Sony BMG admitted it was hiding potentially dangerous "anti-piracy" software inside people's computers with their XCP virus-like program.
After Mark Russinovich discovered the company used a root kit to hide a virus-like program that denied users to copy certain Sony CDs, Sony apologized and recalled all the CDs that contained the XCP software as well as offered a way to remove it from infected hard drives.
Sony's removal tool is yet another seriously bad move the company made. The tool indeed removes at least part of the root kit, but it also leaves a much more dangerous security hole, allowing any website to upload and RUN any software on the user's computer. Yet again, Sony messed it up.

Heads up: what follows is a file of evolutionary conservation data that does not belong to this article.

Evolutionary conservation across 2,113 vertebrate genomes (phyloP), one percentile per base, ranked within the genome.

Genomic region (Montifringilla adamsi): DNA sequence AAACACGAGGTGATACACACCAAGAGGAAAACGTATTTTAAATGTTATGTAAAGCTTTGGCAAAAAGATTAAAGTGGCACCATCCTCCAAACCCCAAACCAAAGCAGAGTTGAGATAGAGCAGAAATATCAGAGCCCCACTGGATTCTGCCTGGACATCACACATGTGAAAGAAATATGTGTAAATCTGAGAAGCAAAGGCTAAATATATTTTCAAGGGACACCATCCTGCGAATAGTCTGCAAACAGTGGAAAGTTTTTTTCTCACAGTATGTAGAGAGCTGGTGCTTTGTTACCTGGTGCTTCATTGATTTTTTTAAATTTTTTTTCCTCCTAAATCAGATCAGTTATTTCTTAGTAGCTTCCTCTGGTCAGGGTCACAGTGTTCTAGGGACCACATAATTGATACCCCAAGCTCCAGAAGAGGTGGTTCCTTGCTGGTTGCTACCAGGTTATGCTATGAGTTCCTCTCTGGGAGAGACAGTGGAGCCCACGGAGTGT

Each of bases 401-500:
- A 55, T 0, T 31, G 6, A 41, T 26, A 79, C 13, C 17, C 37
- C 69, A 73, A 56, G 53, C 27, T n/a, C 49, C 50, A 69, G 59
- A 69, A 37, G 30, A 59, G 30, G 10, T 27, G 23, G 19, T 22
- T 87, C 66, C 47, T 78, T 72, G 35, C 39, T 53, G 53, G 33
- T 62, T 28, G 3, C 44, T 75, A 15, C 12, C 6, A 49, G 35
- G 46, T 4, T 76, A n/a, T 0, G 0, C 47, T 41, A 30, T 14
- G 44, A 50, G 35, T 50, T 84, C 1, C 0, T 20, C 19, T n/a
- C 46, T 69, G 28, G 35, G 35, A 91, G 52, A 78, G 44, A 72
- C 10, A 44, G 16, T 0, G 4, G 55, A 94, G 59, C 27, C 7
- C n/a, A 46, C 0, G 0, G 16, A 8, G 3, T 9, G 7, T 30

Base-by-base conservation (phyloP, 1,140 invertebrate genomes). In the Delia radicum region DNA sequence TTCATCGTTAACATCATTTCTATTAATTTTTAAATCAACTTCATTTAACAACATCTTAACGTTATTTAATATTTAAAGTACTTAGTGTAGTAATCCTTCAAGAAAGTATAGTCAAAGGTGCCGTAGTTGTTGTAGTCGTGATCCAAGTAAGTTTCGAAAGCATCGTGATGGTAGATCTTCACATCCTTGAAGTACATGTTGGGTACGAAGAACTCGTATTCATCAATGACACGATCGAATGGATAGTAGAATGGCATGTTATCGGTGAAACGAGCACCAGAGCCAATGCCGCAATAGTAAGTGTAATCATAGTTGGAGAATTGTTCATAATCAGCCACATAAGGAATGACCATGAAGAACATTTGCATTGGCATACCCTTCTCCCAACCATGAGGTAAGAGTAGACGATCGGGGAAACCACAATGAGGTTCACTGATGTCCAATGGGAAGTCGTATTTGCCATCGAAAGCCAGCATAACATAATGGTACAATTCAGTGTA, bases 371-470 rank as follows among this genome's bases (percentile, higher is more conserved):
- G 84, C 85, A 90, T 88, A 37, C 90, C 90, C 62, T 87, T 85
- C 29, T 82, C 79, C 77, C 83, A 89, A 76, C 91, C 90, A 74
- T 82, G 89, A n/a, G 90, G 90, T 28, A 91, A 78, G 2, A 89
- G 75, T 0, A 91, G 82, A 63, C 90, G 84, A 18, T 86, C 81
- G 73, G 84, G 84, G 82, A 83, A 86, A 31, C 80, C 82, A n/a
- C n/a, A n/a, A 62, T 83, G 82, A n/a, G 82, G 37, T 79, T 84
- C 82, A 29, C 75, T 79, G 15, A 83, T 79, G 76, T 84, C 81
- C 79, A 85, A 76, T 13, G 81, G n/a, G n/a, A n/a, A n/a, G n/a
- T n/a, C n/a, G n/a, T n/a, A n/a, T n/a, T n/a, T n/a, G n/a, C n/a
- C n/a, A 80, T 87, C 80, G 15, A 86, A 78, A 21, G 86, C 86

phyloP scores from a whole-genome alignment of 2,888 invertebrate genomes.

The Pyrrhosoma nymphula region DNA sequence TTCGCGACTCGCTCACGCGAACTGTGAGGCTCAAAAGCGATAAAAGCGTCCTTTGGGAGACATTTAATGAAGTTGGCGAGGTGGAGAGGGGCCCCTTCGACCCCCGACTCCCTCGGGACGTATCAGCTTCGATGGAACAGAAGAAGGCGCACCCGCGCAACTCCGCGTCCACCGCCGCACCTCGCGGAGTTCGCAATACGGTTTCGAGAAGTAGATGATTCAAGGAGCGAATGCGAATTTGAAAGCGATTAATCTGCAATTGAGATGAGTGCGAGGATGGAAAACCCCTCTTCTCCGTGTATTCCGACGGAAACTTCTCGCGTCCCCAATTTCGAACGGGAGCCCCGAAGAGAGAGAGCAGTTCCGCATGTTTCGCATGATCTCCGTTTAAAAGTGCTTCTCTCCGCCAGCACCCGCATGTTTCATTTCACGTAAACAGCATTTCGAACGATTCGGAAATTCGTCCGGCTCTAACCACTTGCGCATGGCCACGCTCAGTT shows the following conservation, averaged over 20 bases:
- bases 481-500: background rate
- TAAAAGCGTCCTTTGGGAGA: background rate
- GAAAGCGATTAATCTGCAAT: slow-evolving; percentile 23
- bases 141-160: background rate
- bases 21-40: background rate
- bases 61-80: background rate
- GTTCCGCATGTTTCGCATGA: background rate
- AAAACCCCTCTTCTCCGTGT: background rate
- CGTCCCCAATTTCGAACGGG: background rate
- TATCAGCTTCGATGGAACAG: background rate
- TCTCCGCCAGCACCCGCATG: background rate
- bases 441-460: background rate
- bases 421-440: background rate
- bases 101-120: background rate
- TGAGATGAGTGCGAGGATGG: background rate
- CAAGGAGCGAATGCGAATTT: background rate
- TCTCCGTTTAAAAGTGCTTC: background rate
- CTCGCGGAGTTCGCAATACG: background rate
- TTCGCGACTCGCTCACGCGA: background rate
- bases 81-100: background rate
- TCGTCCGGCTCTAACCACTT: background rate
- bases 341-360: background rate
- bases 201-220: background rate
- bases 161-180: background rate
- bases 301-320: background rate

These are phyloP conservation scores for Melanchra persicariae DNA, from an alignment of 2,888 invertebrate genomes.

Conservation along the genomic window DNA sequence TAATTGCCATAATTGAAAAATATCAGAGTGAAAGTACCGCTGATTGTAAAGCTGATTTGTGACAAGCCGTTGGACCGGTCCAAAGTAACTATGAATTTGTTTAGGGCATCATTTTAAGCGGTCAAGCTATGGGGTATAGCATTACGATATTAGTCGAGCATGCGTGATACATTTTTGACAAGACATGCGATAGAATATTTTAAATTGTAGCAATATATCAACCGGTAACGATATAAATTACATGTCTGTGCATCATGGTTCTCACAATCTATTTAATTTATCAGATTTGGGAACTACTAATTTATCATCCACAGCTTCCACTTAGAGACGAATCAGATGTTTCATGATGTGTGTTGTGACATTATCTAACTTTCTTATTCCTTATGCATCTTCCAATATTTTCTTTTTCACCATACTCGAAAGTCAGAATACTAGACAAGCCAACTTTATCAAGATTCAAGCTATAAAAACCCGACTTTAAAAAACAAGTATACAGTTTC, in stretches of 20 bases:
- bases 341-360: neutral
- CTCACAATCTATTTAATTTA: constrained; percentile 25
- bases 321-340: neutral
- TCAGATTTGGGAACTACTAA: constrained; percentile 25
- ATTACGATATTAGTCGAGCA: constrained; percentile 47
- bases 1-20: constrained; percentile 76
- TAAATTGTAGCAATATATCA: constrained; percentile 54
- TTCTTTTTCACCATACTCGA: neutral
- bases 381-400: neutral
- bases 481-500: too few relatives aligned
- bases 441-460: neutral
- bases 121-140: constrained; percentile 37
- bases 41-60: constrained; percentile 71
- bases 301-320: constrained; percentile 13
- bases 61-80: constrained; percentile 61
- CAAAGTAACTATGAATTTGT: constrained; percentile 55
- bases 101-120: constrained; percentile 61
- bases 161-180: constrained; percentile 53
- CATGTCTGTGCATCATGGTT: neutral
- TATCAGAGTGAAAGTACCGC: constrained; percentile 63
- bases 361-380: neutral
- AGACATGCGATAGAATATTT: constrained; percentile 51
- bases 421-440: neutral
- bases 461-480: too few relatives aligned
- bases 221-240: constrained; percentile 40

The US Department of Homeland Security said that Sony's hidden software "can pose a security threat," giving Sony some well-deserved beating.
The XCP program or eXtended Copy Protection can be found on recent Sony BMG CDs. As soon as you insert the CD in your CD-ROM, the program installs itself deep into the Windows operating system and denies the user from copying copyrighted music.
Even though there's neither evidence nor any logical reason for Sony to do so, the company could have used this program (or rather, virus) to send user's personal information to the company. This makes XCP the first corporate spyware program.
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